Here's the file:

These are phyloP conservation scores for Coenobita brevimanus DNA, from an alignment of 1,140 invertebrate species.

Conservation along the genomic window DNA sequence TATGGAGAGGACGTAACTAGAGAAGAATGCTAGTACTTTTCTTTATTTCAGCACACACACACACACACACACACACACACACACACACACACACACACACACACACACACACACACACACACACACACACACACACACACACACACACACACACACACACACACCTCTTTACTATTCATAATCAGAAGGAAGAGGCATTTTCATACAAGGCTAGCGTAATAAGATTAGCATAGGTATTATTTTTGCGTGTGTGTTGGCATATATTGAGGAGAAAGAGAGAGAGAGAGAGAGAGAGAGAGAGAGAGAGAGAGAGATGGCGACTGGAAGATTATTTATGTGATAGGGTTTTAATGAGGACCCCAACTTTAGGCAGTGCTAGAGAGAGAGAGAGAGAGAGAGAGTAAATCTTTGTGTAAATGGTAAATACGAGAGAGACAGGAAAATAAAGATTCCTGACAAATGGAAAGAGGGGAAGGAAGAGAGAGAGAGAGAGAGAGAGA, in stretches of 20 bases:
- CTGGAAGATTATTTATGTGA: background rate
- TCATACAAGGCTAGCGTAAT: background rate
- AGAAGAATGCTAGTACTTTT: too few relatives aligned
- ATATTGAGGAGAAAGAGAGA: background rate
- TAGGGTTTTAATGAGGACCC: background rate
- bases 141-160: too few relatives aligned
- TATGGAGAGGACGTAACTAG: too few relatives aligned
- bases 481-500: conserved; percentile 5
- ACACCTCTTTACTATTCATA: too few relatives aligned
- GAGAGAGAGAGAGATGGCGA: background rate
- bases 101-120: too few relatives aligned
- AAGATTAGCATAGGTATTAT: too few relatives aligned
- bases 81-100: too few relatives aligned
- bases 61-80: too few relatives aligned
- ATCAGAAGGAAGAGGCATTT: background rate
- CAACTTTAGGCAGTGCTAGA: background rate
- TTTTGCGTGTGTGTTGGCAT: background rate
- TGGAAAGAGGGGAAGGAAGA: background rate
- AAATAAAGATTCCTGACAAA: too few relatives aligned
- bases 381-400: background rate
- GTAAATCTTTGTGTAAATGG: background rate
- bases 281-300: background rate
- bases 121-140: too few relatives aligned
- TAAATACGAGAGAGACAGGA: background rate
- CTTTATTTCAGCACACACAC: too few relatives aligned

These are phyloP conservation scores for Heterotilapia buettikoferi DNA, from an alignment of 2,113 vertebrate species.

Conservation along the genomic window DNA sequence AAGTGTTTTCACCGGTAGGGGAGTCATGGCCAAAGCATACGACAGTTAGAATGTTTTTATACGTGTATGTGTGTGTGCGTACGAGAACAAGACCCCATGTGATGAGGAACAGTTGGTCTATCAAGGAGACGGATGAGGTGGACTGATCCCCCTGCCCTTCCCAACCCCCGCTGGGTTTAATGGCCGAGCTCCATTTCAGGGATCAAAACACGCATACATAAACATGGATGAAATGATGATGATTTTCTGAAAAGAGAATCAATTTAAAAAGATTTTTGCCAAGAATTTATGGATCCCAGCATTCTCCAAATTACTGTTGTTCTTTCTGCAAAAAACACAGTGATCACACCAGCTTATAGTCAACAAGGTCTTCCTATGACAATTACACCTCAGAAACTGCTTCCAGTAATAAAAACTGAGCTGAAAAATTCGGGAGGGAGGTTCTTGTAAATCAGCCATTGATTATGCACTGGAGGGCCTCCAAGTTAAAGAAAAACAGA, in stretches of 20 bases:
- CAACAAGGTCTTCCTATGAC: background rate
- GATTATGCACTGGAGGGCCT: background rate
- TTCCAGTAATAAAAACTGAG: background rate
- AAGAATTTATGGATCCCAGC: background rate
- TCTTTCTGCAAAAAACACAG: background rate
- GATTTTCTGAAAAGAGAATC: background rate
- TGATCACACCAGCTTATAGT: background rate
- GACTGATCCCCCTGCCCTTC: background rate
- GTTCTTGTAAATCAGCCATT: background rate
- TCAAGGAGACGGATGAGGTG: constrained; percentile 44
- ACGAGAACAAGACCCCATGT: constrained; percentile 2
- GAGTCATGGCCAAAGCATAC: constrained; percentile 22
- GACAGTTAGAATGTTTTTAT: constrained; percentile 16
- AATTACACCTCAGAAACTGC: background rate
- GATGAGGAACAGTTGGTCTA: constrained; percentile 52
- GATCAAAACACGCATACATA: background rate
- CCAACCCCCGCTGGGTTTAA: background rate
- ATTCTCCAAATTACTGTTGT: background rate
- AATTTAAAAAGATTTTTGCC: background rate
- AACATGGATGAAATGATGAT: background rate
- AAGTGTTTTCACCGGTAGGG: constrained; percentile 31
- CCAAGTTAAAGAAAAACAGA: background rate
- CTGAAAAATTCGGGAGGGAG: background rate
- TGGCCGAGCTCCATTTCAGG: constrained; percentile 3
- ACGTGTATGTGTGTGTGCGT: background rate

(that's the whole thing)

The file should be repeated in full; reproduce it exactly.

These are phyloP conservation scores for Coenobita brevimanus DNA, from an alignment of 1,140 invertebrate species.

Conservation along the genomic window DNA sequence TATGGAGAGGACGTAACTAGAGAAGAATGCTAGTACTTTTCTTTATTTCAGCACACACACACACACACACACACACACACACACACACACACACACACACACACACACACACACACACACACACACACACACACACACACACACACACACACACACACACACACCTCTTTACTATTCATAATCAGAAGGAAGAGGCATTTTCATACAAGGCTAGCGTAATAAGATTAGCATAGGTATTATTTTTGCGTGTGTGTTGGCATATATTGAGGAGAAAGAGAGAGAGAGAGAGAGAGAGAGAGAGAGAGAGAGAGAGATGGCGACTGGAAGATTATTTATGTGATAGGGTTTTAATGAGGACCCCAACTTTAGGCAGTGCTAGAGAGAGAGAGAGAGAGAGAGAGTAAATCTTTGTGTAAATGGTAAATACGAGAGAGACAGGAAAATAAAGATTCCTGACAAATGGAAAGAGGGGAAGGAAGAGAGAGAGAGAGAGAGAGAGA, in stretches of 20 bases:
- CTGGAAGATTATTTATGTGA: background rate
- TCATACAAGGCTAGCGTAAT: background rate
- AGAAGAATGCTAGTACTTTT: too few relatives aligned
- ATATTGAGGAGAAAGAGAGA: background rate
- TAGGGTTTTAATGAGGACCC: background rate
- bases 141-160: too few relatives aligned
- TATGGAGAGGACGTAACTAG: too few relatives aligned
- bases 481-500: conserved; percentile 5
- ACACCTCTTTACTATTCATA: too few relatives aligned
- GAGAGAGAGAGAGATGGCGA: background rate
- bases 101-120: too few relatives aligned
- AAGATTAGCATAGGTATTAT: too few relatives aligned
- bases 81-100: too few relatives aligned
- bases 61-80: too few relatives aligned
- ATCAGAAGGAAGAGGCATTT: background rate
- CAACTTTAGGCAGTGCTAGA: background rate
- TTTTGCGTGTGTGTTGGCAT: background rate
- TGGAAAGAGGGGAAGGAAGA: background rate
- AAATAAAGATTCCTGACAAA: too few relatives aligned
- bases 381-400: background rate
- GTAAATCTTTGTGTAAATGG: background rate
- bases 281-300: background rate
- bases 121-140: too few relatives aligned
- TAAATACGAGAGAGACAGGA: background rate
- CTTTATTTCAGCACACACAC: too few relatives aligned

These are phyloP conservation scores for Heterotilapia buettikoferi DNA, from an alignment of 2,113 vertebrate species.

Conservation along the genomic window DNA sequence AAGTGTTTTCACCGGTAGGGGAGTCATGGCCAAAGCATACGACAGTTAGAATGTTTTTATACGTGTATGTGTGTGTGCGTACGAGAACAAGACCCCATGTGATGAGGAACAGTTGGTCTATCAAGGAGACGGATGAGGTGGACTGATCCCCCTGCCCTTCCCAACCCCCGCTGGGTTTAATGGCCGAGCTCCATTTCAGGGATCAAAACACGCATACATAAACATGGATGAAATGATGATGATTTTCTGAAAAGAGAATCAATTTAAAAAGATTTTTGCCAAGAATTTATGGATCCCAGCATTCTCCAAATTACTGTTGTTCTTTCTGCAAAAAACACAGTGATCACACCAGCTTATAGTCAACAAGGTCTTCCTATGACAATTACACCTCAGAAACTGCTTCCAGTAATAAAAACTGAGCTGAAAAATTCGGGAGGGAGGTTCTTGTAAATCAGCCATTGATTATGCACTGGAGGGCCTCCAAGTTAAAGAAAAACAGA, in stretches of 20 bases:
- CAACAAGGTCTTCCTATGAC: background rate
- GATTATGCACTGGAGGGCCT: background rate
- TTCCAGTAATAAAAACTGAG: background rate
- AAGAATTTATGGATCCCAGC: background rate
- TCTTTCTGCAAAAAACACAG: background rate
- GATTTTCTGAAAAGAGAATC: background rate
- TGATCACACCAGCTTATAGT: background rate
- GACTGATCCCCCTGCCCTTC: background rate
- GTTCTTGTAAATCAGCCATT: background rate
- TCAAGGAGACGGATGAGGTG: constrained; percentile 44
- ACGAGAACAAGACCCCATGT: constrained; percentile 2
- GAGTCATGGCCAAAGCATAC: constrained; percentile 22
- GACAGTTAGAATGTTTTTAT: constrained; percentile 16
- AATTACACCTCAGAAACTGC: background rate
- GATGAGGAACAGTTGGTCTA: constrained; percentile 52
- GATCAAAACACGCATACATA: background rate
- CCAACCCCCGCTGGGTTTAA: background rate
- ATTCTCCAAATTACTGTTGT: background rate
- AATTTAAAAAGATTTTTGCC: background rate
- AACATGGATGAAATGATGAT: background rate
- AAGTGTTTTCACCGGTAGGG: constrained; percentile 31
- CCAAGTTAAAGAAAAACAGA: background rate
- CTGAAAAATTCGGGAGGGAG: background rate
- TGGCCGAGCTCCATTTCAGG: constrained; percentile 3
- ACGTGTATGTGTGTGTGCGT: background rate